While yesterday's Oregon vs. Washington State football game had an emotional arc for Ducks fans like me that went pre-game optimism - most of second half despair -- last few minutes elation (amazing comeback by Oregon), the Oregon State vs. USC game was pretty much the opposite.
John Canzano, the Oregonian sports columnist who now opines in a freelance manner, shared an email with his followers titled "Oregon State snatches defeat from the jaws of victory." Canzano singled out four interceptions thrown by OSU quarterback Chance Nolan as a key reason for this.
But what grabbed my attention as the almost-end-of-game reason for Oregon State's defeat was USC getting a fourth down conversion when six yards were needed on a quarterback run after Caleb Williams was pressured on a passing play and had to scramble for a first down.
Two screenshots of game highlights on a You Tube video tell the pushing the pile tale.
Oregon State leads USC by four with 2:45 left to go in the game. If they stop USC on 4th & 6 there's an excellent chance Oregon State wins the game, garnering national attention by beating the #7 team in the country and setting themselves up as a top competitor in the PAC 12.
At this point in the play two Oregon State defensive players have the USC ball carrier wrapped up short of the first down line shown in yellow. It looks like they're about to bring him down. But...
A few seconds later, a mass of USC players have pushed the ball carrier forward across the first down line. Now two USC players are (correctly) signaling first down. Not long after, a long pass play gives USC a touchdown, putting them ahead 17-14, which was the final score after another interception of a Nolan pass snuffed out Oregon State's last gasp attempt at a field goal or touchdown.
Talking with a friend today about this pushing the pile play that saved USC from a likely defeat, I noted that while I hadn't thought about the fairness of this practice before, my irritation at Oregon State's loss made me wonder how it is that a ball carrier being tackled by defenders can gain additional yards not by their own effort, but by being propelled forward by teammates.
Just seems more like rugby than American football.
Some Googling this evening revealed that according to Wikipedia's "Helping the runner" article:
The official NCAA rule book in 1950 stated, "The runner shall not grasp, or be pulled by, any teammate, nor shall any teammate push the runner or lift him from the ground while the ball is in play. Penalty for 'helping the runner' is 15 yards from the spot of the foul."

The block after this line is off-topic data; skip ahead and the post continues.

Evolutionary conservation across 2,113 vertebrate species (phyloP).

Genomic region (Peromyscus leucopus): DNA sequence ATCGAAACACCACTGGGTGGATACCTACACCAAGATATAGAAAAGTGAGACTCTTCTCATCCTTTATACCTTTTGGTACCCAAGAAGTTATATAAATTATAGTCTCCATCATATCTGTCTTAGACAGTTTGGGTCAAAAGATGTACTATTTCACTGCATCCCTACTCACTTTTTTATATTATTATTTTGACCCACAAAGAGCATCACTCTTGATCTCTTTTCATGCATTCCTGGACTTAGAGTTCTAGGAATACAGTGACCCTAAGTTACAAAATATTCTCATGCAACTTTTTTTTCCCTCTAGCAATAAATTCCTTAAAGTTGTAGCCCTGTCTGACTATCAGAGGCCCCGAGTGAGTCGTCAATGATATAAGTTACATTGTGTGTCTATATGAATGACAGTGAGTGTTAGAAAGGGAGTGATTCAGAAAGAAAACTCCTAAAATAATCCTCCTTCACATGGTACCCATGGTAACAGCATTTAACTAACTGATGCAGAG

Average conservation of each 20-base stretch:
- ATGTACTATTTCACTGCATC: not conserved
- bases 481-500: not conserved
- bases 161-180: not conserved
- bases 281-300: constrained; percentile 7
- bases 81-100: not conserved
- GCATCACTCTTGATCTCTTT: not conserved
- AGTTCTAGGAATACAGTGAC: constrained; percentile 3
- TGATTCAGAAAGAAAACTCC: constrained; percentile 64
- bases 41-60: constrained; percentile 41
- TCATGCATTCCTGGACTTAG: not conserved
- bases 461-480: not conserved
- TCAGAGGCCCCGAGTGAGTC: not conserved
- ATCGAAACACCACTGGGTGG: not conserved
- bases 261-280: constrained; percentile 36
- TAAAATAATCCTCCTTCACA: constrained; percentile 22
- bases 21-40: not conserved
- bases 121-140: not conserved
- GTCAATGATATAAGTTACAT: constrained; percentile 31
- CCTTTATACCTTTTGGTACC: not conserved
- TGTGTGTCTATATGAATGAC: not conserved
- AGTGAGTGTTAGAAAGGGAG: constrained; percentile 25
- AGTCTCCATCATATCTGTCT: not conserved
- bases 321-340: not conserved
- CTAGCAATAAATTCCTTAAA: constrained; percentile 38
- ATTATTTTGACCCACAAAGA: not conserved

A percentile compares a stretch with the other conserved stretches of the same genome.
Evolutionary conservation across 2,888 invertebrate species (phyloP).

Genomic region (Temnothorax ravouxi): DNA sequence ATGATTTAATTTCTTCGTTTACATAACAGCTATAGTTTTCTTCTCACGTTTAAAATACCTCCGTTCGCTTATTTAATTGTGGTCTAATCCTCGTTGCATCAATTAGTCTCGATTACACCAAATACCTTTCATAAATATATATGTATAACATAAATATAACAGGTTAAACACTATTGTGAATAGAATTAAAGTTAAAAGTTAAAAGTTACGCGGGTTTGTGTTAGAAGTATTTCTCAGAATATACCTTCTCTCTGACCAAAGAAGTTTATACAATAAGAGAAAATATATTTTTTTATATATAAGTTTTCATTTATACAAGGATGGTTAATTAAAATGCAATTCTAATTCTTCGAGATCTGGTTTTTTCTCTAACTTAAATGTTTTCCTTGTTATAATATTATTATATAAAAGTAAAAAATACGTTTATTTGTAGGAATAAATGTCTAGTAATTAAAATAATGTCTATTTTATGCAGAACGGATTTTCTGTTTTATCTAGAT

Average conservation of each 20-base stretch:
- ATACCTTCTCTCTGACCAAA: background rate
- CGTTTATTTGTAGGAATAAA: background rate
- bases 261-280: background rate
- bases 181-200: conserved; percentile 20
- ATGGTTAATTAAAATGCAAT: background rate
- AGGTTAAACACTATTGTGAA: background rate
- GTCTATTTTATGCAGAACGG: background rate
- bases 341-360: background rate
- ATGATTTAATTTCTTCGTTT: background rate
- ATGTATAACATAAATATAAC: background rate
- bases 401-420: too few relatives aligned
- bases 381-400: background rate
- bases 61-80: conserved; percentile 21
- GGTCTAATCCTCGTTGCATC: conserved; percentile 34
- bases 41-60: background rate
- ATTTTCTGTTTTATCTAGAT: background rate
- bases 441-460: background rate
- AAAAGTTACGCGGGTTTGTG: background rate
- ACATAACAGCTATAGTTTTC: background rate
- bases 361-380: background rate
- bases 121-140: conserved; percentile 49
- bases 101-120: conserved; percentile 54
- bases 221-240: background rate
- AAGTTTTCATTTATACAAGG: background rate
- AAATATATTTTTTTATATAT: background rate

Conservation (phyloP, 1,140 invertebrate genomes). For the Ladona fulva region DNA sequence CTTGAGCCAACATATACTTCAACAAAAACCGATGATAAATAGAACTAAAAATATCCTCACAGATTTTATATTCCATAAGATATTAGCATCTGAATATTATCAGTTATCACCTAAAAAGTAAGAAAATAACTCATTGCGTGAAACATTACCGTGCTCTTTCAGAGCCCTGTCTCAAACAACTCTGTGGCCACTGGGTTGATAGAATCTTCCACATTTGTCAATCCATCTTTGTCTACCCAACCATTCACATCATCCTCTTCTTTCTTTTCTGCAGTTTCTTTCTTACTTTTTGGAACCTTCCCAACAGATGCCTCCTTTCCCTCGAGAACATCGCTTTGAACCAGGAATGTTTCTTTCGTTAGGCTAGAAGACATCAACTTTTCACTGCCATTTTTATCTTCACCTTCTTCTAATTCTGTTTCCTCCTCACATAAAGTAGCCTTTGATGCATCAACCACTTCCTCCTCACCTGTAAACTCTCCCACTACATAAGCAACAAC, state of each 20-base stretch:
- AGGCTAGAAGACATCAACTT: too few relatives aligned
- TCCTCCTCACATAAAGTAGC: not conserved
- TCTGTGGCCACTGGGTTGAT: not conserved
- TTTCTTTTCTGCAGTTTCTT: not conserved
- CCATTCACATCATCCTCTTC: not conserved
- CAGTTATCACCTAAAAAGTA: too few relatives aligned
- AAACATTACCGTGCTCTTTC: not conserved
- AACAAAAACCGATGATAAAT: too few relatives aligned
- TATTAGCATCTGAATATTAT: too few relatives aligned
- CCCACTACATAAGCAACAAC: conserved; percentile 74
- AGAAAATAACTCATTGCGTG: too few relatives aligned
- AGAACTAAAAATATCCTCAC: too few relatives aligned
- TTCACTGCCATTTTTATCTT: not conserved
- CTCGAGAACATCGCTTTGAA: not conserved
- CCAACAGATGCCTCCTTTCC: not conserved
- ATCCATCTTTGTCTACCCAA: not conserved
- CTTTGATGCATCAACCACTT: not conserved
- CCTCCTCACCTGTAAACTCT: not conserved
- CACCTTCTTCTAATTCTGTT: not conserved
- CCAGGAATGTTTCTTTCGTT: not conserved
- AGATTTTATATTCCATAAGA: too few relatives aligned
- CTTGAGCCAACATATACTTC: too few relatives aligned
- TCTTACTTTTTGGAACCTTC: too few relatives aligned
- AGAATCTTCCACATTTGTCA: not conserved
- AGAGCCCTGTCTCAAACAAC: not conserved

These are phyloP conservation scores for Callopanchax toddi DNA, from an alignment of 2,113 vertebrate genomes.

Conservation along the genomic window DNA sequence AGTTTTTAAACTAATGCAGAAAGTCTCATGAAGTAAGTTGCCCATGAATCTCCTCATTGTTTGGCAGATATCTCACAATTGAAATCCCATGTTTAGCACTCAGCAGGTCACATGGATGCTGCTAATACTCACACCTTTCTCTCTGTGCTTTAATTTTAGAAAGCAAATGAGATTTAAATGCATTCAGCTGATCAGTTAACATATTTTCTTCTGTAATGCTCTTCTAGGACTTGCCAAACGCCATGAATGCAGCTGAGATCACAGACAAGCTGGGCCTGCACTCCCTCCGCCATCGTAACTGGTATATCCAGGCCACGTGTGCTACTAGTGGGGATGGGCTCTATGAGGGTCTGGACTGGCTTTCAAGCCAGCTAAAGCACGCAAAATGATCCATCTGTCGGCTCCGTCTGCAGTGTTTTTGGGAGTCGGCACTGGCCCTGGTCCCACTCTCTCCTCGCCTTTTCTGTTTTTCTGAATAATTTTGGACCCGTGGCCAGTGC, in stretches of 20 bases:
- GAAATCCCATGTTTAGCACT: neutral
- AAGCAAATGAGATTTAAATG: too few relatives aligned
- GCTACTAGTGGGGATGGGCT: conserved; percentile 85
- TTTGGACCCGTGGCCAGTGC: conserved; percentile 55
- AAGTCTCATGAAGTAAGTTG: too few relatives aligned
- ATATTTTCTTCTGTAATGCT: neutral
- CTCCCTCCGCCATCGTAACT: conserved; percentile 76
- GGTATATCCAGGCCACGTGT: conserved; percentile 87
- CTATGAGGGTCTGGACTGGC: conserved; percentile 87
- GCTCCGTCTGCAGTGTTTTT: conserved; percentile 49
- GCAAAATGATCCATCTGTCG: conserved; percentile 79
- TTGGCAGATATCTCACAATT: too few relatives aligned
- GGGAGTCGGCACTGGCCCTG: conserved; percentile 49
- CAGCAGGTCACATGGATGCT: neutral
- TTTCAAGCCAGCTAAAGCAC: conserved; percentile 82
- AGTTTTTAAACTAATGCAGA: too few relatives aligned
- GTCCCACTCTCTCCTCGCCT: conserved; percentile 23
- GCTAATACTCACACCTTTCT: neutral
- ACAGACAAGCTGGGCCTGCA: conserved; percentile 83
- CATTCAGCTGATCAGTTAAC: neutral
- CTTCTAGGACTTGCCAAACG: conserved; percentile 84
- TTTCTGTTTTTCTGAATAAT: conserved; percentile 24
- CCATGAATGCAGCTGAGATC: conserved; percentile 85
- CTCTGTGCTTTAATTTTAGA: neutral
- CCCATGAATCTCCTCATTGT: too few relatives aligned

...The penalty in college and high school was later reduced to 10 yards, and finally 5 yards. The NFL and CFL continued with the foul as 10 yards. In 2005, the National Football League made the penalty only for pulling and carrying, removing the flag in cases of pushing. The NCAA followed in 2013. Pushing still remains illegal in high school games.
So if the Oregon State - USC game had been played in 2012, USC would have been penalized for pushing the pile. Small comfort for us Oregon State fans, since this is 2022, not 2012.
It still seems like allowing pile pushing could lead to some bizarre consequences. My Googling revealed how one person thought back in 2015 that pushing the pile could be used in a strange way.
Until Saturday, I hadn't realized they changed the rule so that it is now okay to push a ball carrier forward. This seems like something that a big team could use often, and maybe even build an offense around.
Most running schemes try to find a gap and run through it. Usually, the running back gets tackled, not stood up. When they do get stood up, they sometimes push forward with success. KSU did this to us several times.
But what if your goal was to get stood up every play, then push forward in a coordinated effort, kind of like a tug of war? You'd line up with five beefy OLs and two TEs, all shoulder to shoulder, with a RB under center surrounded on 3 sides by O Linemen. Snap to the running back, and have everyone muscle forward slowly, in a tight bunch. The RB has 7 linemen in front of him and 3 behind him, all pushing forward. Like in a tug of war, the surges could be timed, with the guy in the back yelling "push... push... push... push".
On some plays you could push straight forward, on others at an angle to the left or right. You could even push one way for a predetermined number of times, then switch to another direction. The defense would be resisting at the wrong angle, which would be a huge edge to the offense.
When I first thought of this, I thought it was stupid. But the more I think about it, the more I think it could actually work -- assuming you are bigger and stronger than they are.
Can you tell I don't like this rule change?